Vox Luminis is also a relatively young ensemble, but has already established itself in recent years as an important force in the early music scene. Their participation in various prestigious festivals - they were artists in residence in last year's Festival Early Music Utrecht - and their steadily growing discography attest to that. They are one of those ensembles which always seem to find a way to get through to the heart of the repertoire they perform. Once again I noticed their complete lack of vanity: the ensemble is excellent and the individual members are fine singers in their own right, but none of them seems to want to play first fiddle or has starlike airs. The music comes first, and that was very clear in the evening concert which closed the day.
There was a clear idea behind the choice of pieces. Two of them - Jesu, meine Freude and the Magnificat - are in five vocal parts and two of them - the Magnificat and the Missa in G - are in Latin. These connections brought a sense of coherence into the programme. The motets are often performed, the Magnificat is also fairly well known but the short masses - comprising only Kyrie and Gloria - are largely unknown quantities. That is to say: they are in their form as masses. But many Bach lovers will recognize several arias or choral parts from other cantatas. The missae breves, as they are often called, are largely reworkings of pieces from cantatas, just like Bach's masterpiece, the B minor Mass.
The Kyrie from the Missa in G is entirely in five parts and here we could admire the qualities of Vox Luminis as a vocal ensemble. Obviously it was supported by instrumentalists, and both blended wonderfully well. The Gloria includes several beautiful solos, sung by Tomas Kral and Werner van Mechelen. The latter was a late addition to the ensemble which had to deal with the flu going around. He delivered a very nice performance of Quoniam tu solus sanctus. There was also a beautiful duet of Caroline Weynants and Jan Kullmann.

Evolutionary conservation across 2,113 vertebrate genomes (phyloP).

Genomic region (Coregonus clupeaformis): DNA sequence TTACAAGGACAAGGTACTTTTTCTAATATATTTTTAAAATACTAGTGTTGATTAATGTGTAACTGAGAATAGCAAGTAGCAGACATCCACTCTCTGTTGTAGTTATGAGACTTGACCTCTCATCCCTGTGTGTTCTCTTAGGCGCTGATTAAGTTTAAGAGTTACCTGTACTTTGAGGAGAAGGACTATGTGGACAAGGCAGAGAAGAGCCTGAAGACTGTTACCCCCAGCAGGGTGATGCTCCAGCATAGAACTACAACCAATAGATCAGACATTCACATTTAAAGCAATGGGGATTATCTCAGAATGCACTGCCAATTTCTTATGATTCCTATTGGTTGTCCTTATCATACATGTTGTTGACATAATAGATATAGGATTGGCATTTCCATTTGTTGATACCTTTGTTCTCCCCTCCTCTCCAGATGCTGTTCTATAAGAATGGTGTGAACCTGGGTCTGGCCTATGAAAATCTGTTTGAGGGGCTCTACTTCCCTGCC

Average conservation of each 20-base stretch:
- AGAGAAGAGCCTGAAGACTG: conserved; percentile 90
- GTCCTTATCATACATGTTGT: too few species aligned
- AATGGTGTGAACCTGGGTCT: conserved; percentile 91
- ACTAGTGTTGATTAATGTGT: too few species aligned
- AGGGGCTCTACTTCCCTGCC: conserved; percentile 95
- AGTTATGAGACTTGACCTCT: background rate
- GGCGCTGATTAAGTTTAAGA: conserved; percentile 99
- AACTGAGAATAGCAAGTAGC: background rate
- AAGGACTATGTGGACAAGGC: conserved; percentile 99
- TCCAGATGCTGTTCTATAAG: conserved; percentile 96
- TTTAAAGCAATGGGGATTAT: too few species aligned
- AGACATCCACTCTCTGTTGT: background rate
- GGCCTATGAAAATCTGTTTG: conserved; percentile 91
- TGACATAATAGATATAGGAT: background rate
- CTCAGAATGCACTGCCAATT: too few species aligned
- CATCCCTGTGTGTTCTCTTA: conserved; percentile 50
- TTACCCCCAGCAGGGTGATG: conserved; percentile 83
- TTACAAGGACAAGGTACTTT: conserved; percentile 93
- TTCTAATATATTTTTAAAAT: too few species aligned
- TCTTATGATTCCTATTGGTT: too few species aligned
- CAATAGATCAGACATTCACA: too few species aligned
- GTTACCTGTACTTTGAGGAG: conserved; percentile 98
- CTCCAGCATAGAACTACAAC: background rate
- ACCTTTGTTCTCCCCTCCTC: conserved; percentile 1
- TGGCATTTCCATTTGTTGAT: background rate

The concert opened with the motet Jesu, meine Freude. It is often performed with one-voice-per-part and I prefer it that way. But Vox Luminis showed that a slightly larger line-up can work very well too. The text was given much attention and some key words were effectively singled out. The good articulation and diction contributed to a completely idiomatic performance. The chorales in German sacred music are often not sung that well, but it was different here, although there are always moments where one might prefer a somewhat stronger dynamic accentuation.
The concert ended with an impressive performance of one of Bach's finest works, the Magnificat. It has everything: nice arias, brilliant choral episodes and interesting obbligato parts for several instruments, such as the transverse flutes and the oboe. These were given outstanding performances by the members of the instrumental ensemble. I should not forget to mention the three trumpeters; their instruments are among the hardest to play, but they succeeded with flying colours. The arias received incisive performances, for instance from Sara Jäggi (Et exsultavit spiritus meus) and Robert Buckland (Deposuit potentes); the latter fully explored the theatrical features of this aria. The Sicut locutus was taken at a remarkably slow tempo. I probably would prefer a somewhat faster tempo here, but it came across very well, and one could admire the blending of the voices. The piece ended in full swing with the Gloria Patri, which allowed again the trumpets and the timpani to shine - but all in the interest of expression.
That is the link between the two ensembles I heard. Both explore the depths of the music they perform. The six-year tradition of Bach Days could not have come to a better finish.
Johan van Veen (© 2016)